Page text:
“Art seems to thrive on adversity, and one of the charms of New York in the 1970s – though it didn’t seem charming at the time to walk past Avenue A – was when there was a sense of grittiness,” Patti Smith’s guitarist and co-writer Lenny Kaye told the Observer.
Kaye, who is finishing Lightning Strikes, a book about city-focused music scenes from London’s punk to Seattle’s grunge, said the loss of Willner at al felt personal because they were in a sense family members to any artistic New Yorker.
“Losing Hal Willner, a great assimilator who brought together so many varied streams of culture, or Jimmy Webb, who embodied why so many people moved to New York, is in a way the movement of finite time in the creative field.”
But the pandemic has also hit New York as it was coming out of a long period of economic expansion during which real estate values exploded. Covid-19 struck just as many New York prosperity indicators were already declining amid a population exodus.
I hope they stay scared. The worst part of 9/11 was when America decided they loved New York
Carlo McCormick, cultural critic
“This is killing New York physically, but also spiritually and metaphorically, and probably not in a good way,” said New York cultural critic Carlo McCormick. “If youth is losing a little of its love for New York, it’s because of the money situation,” he said. “It’s become unaffordable for so many people. Nowadays, people who’ve spent two years in Brooklyn, just say ‘fuck this’.”
At the same time, he said, the rest of the country may come to fear the city again for the same reasons that others loved it “as a thorny, cantankerous, down-on-its-heels” place. “Oh, I hope it does,” McCormick said. “And I hope they stay scared. The worst part of 9/11 was when America decided they loved New York. It was so much better when they thought we were a bunch of junkies and cocksuckers.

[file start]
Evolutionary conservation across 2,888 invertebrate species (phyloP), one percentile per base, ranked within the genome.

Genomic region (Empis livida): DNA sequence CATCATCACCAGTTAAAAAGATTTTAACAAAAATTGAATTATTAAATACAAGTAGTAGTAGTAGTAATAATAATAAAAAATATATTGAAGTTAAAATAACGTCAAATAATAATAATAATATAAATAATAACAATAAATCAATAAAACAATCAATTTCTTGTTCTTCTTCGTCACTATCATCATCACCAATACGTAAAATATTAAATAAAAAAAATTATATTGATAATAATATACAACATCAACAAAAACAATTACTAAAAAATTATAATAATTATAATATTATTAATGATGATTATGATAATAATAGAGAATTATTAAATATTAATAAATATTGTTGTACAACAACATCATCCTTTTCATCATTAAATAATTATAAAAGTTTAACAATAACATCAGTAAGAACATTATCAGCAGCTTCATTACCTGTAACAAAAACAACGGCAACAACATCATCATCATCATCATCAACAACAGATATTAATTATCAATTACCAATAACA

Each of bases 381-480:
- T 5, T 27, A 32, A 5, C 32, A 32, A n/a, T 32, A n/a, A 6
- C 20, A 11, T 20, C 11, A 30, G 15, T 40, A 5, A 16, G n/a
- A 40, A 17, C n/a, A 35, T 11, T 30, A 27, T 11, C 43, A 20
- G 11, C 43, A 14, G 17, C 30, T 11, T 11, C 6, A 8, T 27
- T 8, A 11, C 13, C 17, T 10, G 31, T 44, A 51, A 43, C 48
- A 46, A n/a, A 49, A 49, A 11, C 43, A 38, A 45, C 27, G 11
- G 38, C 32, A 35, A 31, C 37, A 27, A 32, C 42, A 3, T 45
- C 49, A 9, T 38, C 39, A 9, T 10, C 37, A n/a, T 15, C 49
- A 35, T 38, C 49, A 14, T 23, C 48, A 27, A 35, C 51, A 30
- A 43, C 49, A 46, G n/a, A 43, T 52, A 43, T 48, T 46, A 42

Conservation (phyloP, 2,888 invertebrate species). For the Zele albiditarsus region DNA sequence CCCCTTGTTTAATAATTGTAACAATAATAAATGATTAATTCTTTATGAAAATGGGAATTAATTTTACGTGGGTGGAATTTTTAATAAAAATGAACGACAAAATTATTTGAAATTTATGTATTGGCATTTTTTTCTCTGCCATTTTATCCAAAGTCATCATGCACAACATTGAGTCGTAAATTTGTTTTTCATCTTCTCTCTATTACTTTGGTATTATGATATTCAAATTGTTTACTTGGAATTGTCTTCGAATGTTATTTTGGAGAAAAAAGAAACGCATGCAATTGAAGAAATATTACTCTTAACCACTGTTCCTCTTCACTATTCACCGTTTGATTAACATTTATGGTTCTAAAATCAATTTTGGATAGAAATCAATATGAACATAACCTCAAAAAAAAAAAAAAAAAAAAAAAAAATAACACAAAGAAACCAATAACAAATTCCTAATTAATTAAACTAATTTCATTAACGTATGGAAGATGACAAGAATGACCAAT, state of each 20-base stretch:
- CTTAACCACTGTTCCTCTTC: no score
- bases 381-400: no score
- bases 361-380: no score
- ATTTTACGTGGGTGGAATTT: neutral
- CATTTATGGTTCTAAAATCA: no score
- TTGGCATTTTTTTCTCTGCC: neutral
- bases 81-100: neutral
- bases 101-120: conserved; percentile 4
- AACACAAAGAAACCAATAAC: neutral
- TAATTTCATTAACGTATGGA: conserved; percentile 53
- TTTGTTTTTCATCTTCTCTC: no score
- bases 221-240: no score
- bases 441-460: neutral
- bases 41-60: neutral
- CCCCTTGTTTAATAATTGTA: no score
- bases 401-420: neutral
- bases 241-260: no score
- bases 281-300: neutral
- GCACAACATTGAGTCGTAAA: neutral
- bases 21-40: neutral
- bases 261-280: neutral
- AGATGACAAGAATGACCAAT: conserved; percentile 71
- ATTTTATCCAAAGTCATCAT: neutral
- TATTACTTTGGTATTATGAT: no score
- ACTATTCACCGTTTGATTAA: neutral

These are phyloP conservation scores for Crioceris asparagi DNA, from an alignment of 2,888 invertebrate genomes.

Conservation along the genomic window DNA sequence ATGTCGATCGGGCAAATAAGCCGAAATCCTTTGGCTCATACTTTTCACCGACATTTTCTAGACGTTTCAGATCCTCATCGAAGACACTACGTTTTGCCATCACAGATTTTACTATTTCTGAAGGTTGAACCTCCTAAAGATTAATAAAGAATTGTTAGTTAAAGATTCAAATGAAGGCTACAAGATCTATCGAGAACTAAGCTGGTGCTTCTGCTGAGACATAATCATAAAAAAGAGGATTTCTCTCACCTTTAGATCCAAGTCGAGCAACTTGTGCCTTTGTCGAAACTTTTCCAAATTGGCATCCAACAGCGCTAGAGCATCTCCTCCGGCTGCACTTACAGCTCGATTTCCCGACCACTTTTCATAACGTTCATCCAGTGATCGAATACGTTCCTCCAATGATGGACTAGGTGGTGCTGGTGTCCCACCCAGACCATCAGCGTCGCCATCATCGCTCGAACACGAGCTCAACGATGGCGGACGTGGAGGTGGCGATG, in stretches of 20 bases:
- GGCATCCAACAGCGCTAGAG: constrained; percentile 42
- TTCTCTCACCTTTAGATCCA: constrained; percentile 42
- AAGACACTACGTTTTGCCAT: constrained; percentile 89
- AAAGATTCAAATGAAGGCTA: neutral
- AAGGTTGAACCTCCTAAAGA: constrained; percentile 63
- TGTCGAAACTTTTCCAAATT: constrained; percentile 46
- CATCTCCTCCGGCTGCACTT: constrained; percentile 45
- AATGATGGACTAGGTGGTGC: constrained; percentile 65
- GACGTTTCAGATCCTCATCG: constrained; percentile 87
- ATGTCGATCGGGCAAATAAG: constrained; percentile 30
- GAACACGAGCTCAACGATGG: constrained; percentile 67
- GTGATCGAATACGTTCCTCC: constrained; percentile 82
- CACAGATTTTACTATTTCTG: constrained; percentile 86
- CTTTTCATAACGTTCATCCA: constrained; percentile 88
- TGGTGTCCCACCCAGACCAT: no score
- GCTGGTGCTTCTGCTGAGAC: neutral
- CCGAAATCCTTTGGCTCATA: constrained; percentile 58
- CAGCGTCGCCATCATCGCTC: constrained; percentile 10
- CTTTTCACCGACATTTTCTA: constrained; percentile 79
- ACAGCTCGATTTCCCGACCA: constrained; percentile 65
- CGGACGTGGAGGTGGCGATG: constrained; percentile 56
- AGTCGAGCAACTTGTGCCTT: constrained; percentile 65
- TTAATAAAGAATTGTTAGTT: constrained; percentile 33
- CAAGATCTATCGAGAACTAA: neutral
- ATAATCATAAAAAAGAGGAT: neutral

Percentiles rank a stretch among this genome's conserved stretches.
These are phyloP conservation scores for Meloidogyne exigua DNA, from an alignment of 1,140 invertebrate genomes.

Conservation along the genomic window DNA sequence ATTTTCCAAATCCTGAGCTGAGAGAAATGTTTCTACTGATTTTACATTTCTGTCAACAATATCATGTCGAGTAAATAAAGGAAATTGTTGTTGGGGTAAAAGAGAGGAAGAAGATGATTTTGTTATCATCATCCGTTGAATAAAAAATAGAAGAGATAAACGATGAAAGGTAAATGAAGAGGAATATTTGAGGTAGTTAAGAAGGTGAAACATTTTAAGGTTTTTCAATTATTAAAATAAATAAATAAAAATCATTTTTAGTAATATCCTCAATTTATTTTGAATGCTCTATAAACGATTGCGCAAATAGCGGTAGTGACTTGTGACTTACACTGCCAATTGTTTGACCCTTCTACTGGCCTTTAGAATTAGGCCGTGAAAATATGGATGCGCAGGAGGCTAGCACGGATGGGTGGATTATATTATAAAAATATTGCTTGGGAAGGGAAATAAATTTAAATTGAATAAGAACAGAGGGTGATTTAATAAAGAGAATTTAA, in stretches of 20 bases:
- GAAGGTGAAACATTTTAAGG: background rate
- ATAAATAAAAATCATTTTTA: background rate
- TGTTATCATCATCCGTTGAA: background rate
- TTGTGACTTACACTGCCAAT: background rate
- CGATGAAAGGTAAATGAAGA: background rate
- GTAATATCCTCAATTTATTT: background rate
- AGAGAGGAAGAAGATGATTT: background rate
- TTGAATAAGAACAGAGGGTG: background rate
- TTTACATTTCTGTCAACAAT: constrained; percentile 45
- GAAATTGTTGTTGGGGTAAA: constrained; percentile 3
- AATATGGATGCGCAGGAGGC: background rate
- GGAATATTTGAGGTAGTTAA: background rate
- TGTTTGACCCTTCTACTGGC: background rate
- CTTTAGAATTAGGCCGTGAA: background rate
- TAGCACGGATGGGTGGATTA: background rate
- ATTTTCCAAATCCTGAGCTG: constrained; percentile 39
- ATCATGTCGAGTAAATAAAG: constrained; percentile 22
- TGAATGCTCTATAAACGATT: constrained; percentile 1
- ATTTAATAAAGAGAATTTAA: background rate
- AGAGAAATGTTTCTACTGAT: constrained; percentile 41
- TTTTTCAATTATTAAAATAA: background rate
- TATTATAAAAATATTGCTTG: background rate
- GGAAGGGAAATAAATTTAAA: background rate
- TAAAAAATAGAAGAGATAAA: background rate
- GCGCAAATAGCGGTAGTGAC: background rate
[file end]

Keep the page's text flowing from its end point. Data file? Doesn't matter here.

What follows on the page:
“What New York had going for it at its lowest point was to be a magnet for the disaffected or curious or progressive youth cultures and marginalised people – people who were not allowed in other parts of the country,” McCormick added.
New York artists, as they have in other cities, have been shedding armies of assistants as the art market, which contracted 30% last year, seizes up with the collapse of international art fair and auction-house traffic. “All the rich people have left town, leaving the commoners to die of the plague,” said artist-critic Walter Robinson.
Still, the idea that the cultural forces will abruptly shift, and the city return to the freewheeling ways Willner, Beard, Monet-Palaci and Webb represented, is probably misguided. Step out after midnight on the Lower East Side, it’s advisable to step carefully, said celebrated downtown performance artist Kembra Pfahler, who cautions against romanticising the past.
“I disagree that it used to be better. Maybe what we can hope for is that people realise we’ve been getting fucked completely since 9/11. This is nothing to do with romantic sentiment. Each city is bottoming out, not just New York,” Pfahler said, adding: “The revolution will not be monetised.”